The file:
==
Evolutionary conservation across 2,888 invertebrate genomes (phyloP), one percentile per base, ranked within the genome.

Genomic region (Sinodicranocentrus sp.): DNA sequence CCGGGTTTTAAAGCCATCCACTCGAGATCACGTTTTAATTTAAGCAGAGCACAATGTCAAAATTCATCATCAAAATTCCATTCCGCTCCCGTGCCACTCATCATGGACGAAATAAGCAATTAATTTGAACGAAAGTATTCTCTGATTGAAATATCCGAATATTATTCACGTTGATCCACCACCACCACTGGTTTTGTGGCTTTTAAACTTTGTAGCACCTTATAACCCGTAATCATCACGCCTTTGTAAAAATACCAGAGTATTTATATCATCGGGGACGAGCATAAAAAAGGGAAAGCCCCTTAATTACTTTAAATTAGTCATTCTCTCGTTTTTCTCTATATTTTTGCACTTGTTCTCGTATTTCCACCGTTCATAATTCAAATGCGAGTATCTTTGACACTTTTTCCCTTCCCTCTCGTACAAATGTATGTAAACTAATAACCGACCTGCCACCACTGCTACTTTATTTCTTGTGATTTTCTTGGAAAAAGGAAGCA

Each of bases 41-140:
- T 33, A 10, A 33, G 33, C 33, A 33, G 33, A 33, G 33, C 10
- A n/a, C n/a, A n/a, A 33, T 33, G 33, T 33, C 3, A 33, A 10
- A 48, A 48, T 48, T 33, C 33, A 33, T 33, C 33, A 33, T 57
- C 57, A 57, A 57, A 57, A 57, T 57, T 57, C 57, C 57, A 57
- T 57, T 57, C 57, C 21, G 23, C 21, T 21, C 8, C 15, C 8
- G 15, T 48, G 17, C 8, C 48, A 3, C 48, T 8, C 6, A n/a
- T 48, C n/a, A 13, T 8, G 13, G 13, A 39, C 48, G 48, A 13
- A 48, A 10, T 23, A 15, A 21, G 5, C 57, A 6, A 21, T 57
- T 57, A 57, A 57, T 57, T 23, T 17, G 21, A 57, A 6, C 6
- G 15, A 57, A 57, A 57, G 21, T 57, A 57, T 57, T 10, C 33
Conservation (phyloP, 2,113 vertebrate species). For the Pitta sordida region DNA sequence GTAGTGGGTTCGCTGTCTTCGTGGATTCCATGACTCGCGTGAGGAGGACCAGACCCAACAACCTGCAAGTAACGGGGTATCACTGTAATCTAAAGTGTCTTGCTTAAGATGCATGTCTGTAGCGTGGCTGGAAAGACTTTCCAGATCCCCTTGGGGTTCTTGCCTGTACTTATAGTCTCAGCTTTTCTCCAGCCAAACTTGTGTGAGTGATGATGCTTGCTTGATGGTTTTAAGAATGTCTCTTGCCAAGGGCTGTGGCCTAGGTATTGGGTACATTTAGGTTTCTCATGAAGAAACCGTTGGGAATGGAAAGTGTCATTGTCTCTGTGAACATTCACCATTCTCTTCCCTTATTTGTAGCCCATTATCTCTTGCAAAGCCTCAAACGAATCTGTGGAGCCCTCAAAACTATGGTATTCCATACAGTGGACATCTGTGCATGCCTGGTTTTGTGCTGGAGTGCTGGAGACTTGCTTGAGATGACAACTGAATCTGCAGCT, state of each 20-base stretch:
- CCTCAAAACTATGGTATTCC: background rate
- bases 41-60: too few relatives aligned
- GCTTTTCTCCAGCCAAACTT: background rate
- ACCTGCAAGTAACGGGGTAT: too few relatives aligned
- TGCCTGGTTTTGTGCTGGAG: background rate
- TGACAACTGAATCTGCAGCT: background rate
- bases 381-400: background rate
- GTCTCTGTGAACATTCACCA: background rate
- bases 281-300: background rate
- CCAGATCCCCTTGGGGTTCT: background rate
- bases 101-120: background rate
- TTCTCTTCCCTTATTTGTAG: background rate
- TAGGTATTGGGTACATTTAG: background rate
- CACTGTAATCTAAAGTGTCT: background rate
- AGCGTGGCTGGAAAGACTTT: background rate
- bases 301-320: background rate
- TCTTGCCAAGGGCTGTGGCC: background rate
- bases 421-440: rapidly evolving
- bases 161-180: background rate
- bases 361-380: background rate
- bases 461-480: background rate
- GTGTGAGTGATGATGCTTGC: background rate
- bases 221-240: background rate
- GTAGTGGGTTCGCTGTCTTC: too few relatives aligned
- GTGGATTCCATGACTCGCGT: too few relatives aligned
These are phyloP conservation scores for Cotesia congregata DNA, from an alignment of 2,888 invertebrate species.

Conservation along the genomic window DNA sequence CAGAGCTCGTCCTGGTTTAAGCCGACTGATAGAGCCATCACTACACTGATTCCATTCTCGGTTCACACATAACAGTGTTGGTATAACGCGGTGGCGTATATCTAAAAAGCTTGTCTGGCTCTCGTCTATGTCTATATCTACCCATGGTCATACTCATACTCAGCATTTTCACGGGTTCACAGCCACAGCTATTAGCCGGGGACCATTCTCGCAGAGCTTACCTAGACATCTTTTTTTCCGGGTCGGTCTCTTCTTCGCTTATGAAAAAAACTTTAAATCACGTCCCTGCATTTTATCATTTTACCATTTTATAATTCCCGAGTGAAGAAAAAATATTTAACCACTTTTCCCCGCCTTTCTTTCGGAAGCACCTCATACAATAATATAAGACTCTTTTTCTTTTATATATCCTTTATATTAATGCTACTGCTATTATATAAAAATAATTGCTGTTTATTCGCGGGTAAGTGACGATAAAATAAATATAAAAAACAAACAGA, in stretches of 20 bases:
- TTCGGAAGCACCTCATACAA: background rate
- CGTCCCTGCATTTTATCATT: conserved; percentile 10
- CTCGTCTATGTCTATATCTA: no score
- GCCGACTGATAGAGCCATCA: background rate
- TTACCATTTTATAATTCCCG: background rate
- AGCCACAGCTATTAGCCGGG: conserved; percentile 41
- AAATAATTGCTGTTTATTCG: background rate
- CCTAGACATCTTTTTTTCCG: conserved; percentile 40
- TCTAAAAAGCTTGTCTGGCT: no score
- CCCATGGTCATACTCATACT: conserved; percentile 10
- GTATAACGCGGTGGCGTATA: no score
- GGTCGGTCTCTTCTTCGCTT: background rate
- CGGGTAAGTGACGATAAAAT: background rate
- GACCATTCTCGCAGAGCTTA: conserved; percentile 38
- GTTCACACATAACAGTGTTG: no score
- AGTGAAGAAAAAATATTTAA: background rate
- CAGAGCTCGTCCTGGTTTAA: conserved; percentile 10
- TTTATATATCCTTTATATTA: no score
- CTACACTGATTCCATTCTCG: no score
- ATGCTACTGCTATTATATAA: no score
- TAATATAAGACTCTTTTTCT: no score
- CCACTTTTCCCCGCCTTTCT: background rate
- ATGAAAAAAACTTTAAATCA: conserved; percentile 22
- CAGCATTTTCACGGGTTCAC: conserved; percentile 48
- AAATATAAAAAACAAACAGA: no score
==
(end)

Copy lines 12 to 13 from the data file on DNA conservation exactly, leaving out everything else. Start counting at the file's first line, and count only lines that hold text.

- T 57, A 57, A 57, T 57, T 23, T 17, G 21, A 57, A 6, C 6
- G 15, A 57, A 57, A 57, G 21, T 57, A 57, T 57, T 10, C 33